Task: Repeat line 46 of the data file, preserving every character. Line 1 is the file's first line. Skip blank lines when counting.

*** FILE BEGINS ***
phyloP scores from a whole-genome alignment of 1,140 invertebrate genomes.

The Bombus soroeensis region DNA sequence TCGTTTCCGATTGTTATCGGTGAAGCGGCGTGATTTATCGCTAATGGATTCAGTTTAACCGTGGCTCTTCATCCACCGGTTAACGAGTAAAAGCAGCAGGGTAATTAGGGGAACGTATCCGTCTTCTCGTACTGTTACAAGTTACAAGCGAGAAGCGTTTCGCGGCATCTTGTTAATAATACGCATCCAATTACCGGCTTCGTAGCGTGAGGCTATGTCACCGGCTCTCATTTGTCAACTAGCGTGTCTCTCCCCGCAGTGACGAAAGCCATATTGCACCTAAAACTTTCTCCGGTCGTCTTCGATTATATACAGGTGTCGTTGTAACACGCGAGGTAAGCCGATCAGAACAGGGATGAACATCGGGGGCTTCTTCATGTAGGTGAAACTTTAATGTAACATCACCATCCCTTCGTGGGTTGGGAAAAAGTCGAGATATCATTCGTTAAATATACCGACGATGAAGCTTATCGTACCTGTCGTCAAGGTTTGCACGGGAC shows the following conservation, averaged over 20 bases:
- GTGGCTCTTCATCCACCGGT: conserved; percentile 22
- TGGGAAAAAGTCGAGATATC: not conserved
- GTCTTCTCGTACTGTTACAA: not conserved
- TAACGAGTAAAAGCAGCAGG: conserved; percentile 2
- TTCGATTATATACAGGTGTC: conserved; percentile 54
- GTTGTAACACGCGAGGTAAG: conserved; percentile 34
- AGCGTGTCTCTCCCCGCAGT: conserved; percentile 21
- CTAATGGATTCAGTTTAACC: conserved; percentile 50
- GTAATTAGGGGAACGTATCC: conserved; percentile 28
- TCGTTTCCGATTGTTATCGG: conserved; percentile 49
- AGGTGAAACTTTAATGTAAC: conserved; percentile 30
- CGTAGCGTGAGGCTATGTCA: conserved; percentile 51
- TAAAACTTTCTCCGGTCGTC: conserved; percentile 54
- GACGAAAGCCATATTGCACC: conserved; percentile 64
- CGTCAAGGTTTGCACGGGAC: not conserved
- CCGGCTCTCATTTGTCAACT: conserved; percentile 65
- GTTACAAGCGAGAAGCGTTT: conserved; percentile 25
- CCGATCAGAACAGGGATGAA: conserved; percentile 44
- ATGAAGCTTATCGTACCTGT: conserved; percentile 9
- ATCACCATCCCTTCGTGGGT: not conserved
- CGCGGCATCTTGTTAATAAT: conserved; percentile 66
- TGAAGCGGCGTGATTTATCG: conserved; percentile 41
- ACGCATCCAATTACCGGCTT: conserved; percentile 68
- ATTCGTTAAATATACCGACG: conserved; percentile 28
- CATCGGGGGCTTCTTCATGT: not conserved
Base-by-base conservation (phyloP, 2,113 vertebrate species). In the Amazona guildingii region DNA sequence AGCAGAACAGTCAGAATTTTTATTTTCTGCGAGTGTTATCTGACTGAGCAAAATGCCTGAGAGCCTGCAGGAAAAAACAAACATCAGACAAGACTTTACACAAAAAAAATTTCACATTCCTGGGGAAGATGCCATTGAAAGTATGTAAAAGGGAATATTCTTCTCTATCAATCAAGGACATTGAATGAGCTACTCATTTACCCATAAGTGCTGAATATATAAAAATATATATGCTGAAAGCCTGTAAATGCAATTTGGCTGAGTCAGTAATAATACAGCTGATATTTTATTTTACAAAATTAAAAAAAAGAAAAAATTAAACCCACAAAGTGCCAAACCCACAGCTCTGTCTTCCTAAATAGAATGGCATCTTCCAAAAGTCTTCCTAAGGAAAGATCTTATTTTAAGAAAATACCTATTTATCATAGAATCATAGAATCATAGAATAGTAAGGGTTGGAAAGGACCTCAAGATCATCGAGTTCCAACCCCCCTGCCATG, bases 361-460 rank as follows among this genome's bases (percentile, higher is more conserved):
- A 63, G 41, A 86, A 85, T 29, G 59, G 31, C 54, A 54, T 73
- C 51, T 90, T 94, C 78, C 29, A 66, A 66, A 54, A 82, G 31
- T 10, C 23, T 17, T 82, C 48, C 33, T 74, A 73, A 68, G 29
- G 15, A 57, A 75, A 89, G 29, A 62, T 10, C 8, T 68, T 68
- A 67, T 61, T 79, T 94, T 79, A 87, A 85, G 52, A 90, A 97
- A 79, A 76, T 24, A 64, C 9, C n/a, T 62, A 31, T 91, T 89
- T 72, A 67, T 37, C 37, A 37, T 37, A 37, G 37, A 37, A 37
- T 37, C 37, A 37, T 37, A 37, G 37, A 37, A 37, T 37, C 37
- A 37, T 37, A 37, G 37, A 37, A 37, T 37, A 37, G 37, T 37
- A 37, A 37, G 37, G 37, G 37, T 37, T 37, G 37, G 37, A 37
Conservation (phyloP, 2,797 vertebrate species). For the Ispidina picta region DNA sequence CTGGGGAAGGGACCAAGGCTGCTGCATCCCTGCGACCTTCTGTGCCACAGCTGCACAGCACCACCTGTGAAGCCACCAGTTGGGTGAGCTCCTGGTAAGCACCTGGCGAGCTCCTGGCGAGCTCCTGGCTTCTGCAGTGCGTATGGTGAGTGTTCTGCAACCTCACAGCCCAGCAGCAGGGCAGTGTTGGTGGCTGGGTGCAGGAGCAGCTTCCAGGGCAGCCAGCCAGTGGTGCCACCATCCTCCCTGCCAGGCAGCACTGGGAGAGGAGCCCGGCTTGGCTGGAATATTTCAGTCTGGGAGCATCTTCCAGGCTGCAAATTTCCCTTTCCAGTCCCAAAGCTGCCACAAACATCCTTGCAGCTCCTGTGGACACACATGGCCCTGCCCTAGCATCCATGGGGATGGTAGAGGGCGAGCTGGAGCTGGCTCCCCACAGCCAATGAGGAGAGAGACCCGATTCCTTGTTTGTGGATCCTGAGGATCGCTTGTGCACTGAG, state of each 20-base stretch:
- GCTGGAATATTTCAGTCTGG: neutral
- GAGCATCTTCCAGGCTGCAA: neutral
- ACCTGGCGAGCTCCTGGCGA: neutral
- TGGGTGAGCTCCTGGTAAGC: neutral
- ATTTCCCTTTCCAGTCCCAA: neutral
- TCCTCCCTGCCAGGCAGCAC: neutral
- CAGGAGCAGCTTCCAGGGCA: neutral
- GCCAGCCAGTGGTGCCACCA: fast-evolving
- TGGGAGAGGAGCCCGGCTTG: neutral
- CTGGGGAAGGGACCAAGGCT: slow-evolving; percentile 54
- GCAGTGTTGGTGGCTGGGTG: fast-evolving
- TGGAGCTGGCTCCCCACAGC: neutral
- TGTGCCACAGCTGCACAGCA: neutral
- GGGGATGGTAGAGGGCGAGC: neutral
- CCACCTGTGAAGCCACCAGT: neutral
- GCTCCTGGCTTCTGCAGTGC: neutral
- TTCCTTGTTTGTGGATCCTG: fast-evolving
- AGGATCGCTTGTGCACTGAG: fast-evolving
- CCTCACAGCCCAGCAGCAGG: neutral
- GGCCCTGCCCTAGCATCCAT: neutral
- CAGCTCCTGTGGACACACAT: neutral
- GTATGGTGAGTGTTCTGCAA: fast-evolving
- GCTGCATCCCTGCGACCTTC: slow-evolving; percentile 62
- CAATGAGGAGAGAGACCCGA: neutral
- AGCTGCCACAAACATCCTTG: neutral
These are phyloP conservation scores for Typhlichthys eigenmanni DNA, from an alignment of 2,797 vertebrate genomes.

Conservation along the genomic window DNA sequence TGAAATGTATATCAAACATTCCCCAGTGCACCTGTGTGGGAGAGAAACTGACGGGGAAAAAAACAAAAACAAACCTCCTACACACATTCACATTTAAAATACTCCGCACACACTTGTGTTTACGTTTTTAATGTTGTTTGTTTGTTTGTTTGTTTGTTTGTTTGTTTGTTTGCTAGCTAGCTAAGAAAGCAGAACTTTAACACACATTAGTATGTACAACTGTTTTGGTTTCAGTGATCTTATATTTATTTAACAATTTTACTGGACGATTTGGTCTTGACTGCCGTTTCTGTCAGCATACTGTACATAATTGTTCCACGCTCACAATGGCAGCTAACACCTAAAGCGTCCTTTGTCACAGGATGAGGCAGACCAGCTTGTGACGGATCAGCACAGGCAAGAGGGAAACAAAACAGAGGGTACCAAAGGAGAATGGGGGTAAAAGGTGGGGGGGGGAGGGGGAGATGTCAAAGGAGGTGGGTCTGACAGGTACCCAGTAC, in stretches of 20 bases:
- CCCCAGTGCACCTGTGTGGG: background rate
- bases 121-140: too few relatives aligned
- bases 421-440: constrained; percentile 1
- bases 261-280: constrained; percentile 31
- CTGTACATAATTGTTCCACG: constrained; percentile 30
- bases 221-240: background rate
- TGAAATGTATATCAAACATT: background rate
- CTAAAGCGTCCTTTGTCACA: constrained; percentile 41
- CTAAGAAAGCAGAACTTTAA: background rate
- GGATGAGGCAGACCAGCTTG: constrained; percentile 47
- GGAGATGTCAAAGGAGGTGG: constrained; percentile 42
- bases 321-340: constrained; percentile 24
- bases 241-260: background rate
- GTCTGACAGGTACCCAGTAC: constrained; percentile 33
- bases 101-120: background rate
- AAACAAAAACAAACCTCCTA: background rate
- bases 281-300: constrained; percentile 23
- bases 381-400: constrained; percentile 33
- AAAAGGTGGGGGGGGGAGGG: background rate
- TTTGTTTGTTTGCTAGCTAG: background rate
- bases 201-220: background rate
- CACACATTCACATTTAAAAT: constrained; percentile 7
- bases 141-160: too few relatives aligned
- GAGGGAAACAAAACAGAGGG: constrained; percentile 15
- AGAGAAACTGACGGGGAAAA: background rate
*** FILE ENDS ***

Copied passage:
- CAGGAGCAGCTTCCAGGGCA: neutral